If pot is legalized, government will distort the market for it
Last week, California governor Arnold Schwarzenegger signed into law legislation that reduces the possession of less than an ounce of marijuana from a misdemeanor to an infraction. This attempt to decriminalize the possession of marijuana comes on the heels of similar actions taken by several other states, which are apparently convinced that certain drug laws are ineffective at best and contribute to both fiscal and societal chaos at worst. But proponents of legalizing or decriminalizing marijuana place far too much faith in the power of government to alleviate social ills.
Proponents of decriminalization argue that criminalizing marijuana only forces it underground, perpetuating a black market in drug dealing whose associated activities include violent crime and social disorder. Rather than fomenting such unintended consequences, government should instead regulate, tax, and benefit from the orderly sale and distribution of this commodity. Many drug legalization advocates further argue that the revenue generated from taxing marijuana can be used to benefit a whole host of social concerns.
What many in the drug legalization crowd fail to recognize is that government, in its infinite wisdom, will ultimately distort this newly legitimate marketplace to such a degree that it will render the perceived benefits of its creation insignificant. In its zeal to capitalize on what it sees as a major new source of revenue, government will popularize marijuana use among the general public and, through overzealous taxation and regulation, fail to reduce the aforementioned black market and all of its attendant criminality.
Case in point: California’s Proposition 19, while not setting a uniform standard for taxation of marijuana across the state, will allow individual localities the leeway to set their own standards of taxation on the sale and cultivation of marijuana. If Proposition 19 and Measure C — a related measure linked to the passage of Prop 19 — pass, localities will be able to tax marijuana at rates upwards of ten percent.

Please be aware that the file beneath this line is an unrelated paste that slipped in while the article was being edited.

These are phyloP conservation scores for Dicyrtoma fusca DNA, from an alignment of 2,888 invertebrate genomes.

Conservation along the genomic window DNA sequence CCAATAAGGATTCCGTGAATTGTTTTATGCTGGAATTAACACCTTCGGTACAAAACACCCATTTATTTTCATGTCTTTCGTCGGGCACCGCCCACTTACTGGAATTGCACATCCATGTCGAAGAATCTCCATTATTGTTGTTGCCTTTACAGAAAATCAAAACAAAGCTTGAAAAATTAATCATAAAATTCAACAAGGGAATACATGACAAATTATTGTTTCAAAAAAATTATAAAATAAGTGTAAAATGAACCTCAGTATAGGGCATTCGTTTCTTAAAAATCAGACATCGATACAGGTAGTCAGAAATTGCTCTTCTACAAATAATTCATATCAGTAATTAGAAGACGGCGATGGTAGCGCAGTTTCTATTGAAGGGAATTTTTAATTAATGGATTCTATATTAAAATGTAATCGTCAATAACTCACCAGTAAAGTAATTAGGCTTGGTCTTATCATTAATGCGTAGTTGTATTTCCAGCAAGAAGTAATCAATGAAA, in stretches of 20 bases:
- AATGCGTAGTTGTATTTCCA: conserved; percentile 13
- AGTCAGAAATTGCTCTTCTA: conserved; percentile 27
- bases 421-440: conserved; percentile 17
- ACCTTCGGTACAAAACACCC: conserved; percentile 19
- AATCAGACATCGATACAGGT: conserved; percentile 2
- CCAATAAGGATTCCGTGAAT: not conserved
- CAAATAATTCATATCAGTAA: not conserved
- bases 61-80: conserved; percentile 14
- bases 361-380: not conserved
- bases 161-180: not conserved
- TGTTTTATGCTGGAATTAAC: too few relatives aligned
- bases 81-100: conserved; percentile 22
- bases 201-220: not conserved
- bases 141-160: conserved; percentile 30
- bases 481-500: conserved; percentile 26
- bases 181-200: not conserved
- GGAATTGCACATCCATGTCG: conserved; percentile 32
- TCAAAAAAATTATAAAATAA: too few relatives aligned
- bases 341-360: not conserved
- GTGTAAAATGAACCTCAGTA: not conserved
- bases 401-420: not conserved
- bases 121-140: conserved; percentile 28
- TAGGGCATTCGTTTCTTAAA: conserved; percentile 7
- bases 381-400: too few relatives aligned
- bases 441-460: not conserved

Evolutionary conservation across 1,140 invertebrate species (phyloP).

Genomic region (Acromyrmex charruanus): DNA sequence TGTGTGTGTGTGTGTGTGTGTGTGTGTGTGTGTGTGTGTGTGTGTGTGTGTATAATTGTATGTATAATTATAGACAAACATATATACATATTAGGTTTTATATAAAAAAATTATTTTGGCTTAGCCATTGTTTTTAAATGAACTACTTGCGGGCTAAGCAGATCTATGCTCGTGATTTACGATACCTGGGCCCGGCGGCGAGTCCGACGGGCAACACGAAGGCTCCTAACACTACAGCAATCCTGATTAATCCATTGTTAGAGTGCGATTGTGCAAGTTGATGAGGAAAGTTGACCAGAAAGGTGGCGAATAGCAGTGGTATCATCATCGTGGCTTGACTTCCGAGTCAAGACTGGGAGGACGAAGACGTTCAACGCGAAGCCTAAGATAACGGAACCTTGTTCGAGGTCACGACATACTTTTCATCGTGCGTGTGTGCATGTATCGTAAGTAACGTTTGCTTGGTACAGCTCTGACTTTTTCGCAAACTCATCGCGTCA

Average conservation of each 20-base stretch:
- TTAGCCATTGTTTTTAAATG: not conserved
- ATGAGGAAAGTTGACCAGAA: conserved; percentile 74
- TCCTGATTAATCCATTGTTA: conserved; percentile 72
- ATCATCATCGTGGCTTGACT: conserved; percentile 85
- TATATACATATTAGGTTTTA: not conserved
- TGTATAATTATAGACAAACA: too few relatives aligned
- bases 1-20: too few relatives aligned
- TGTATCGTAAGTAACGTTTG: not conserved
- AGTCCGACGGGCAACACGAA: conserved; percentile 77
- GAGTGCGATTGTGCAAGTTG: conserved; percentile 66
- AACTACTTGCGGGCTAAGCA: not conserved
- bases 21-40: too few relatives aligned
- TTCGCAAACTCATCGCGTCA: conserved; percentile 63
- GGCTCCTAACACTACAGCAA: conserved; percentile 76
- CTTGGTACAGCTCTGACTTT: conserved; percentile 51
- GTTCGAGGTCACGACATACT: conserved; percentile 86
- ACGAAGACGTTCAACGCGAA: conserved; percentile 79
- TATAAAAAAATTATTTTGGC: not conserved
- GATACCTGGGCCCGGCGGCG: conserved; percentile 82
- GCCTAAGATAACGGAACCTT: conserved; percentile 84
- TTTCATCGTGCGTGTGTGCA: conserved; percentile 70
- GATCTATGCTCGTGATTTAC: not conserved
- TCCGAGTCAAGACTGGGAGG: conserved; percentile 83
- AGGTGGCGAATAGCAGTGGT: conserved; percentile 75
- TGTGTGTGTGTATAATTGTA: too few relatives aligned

While Proposition 19 would make the possession and recreational use of marijuana legal in California, levying a ten percent tax on those selling it lawfully, coupled with a host of other fees related to its cultivation, will increase its cost to such a degree that many pot smokers will simply continue to buy their weed from sources unencumbered by the state’s regulations, e.g. drug dealers.
This does not bode well for the proposition that legalizing “harmless” drugs such as marijuana will lessen the prevalence of illicit drug dealers. The state may ultimately generate significant tax revenue from the sale of marijuana, but at what cost? How many new drug users will decide to try marijuana due to the perception that its being legal somehow makes it safe? What are the ramifications on other forms of drug use, given the potential for marijuana to be a gateway drug? Do the potential costs truly outweigh the desired benefits, given that government market distortions will likely only perpetuate the crime and social ills currently associated to its sale and use?
These are all relevant questions that drug legalization advocates should be challenged on. While the benefits of decriminalizing marijuana may be considerable in theory, any optimism should be tempered by the realization that government interventions rarely play out as intended. In this case, the potential harms caused by the passage of Proposition 19 likely outweigh the possible benefits.
Scott G. Erickson is an advocate of conservative, principled solutions to the issues facing America. He has worked to advance conservative priorities through coalition building and is an active participant in myriad organizations seeking to restore the foundational principles of America. A committed public servant, he has worked in the field of law enforcement for the past decade and holds both his B.S. and M.S. in Criminal Justice Studies. He resides in the San Francisco Bay Area.